unleaded fuel

#2
Don't know about that john but in addition to your question I would like to know if anyone has experience of using these inline catalyst contraptions such as spitfire advertised on eBay?
If they do what they say on the tin they are a godsend for us old folks on the cusp of Alzheimer's
 

PeterZRH

Well-Known Member
#3
Don't know about that john but in addition to your question I would like to know if anyone has experience of using these inline catalyst contraptions such as spitfire advertised on eBay?
If they do what they say on the tin they are a godsend for us old folks on the cusp of Alzheimer's

There is no such thing as a "fuel catalyst" which works. Lead or additives work in two ways, they either coat the valve/seat, cushioning and protecting them and/or they change the combustion characteristics to protect the valves and seat. There is no catalytic process that can do this. This is the EXHAUST valve only.

AFAIK, there is no way to ensure an engine not designed for unleaded to work long term safely with unleaded other than machine the seats to a compatible material and in some case the valve too need to be a different material. I'm not sure about TC valves but as some are rumoured to be made of cheese, better quality versions might not be a bad idea anyway. There are exceptions to this including the RV8 as these have separate seats (the alloy heads are too soft and hence need an insert) which happen to be the right materials. Even then, "officially" only SD1 engines and later are guaranteed to by unleaded friendly - but there seems to be no different to earlier motors and these were sold in the US at a time when unleaded was sold.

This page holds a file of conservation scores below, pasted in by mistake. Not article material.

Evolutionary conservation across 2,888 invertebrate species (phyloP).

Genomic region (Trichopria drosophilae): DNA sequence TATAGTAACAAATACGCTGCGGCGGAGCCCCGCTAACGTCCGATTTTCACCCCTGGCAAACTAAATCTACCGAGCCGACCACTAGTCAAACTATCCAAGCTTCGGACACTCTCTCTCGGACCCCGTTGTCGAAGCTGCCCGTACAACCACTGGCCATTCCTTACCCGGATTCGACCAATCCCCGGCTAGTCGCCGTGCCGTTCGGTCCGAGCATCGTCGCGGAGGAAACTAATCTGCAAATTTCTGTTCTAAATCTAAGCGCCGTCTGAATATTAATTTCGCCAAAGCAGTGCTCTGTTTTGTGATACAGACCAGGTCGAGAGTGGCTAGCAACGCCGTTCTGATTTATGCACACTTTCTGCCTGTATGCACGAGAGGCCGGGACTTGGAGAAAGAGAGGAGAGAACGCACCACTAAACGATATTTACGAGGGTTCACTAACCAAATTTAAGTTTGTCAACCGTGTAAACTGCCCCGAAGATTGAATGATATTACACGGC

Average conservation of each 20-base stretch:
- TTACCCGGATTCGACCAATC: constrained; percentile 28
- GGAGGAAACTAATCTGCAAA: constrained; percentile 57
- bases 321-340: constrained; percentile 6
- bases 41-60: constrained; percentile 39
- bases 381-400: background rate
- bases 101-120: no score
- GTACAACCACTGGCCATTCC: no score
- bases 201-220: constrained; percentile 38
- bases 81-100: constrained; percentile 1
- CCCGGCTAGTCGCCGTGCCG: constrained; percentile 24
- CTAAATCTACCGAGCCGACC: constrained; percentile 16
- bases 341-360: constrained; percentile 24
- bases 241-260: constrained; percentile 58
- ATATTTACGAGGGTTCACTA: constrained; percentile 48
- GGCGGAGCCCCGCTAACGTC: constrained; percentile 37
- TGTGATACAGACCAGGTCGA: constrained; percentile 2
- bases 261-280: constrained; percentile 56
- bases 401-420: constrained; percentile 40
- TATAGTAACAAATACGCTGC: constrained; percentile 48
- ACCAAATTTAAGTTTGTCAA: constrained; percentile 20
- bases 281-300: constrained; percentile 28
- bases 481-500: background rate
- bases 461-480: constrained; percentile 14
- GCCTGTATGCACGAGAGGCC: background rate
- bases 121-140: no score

What you will find is that lead or additive builds up on the valve seat so you might get some short term protection until it is burned or worn off. You cannot rely on this and valve damage can happen frighteningly quickly, like a few hundred mile if you are unlucky.

Use a additive of proven effectiveness or better get the head done.
 

Dave3066

Well-Known Member
#5
4 pot heads are alloy too so already have hardened valve seats. That said, I have seen some quite severe seat recession in 4 pot heads. I would certainly use an additive as well as using the highest octane fuel you can find, I use Tesco Momentum (waits for the howls of derision at the use of supermarket fuel). Despite all this, I have suffered repeated valve damage to exhaust valves that have got too hot and melted away in places. I suspect I do a lot more mileage in my car than most. I would take every precaution you can, but be prepared for some long term damage simply due to the fact that these engines do not like modern fuels.

Dave
 
#6
The 4 cyl engines suffered burnt valves on leaded fuel too. Other than not being able to get sufficiently high octane fuel to run the 10:1 engine without some de-tuning, I've not seen any bad effects of unleaded on these engines.

Yours
Vern
 
#7
I suggest running Flash Lube or Morey's upper cylinder lubricant, and checking the valve clearances every 20000 miles, instead of every 40000 miles, and adjusting if needed.
Flashlube and Morey's were both made so motors running on liquified petroleum gas (a mix of Butane and Propane) could run without valve damage. So it should achieve the same thing.
I checked my valve clearances at the start of summer, for the first time in 8 years. They were still to spec. I was very happy about that. I use Flashlube in the US, mainly due to availability. Morey's on my Rover in Australia.
Also play close attention to your cooling system, so things do not run too hot. If the heads get too hot, they tend to puke out the valve inserts, which is very inconvenient.

James.
 
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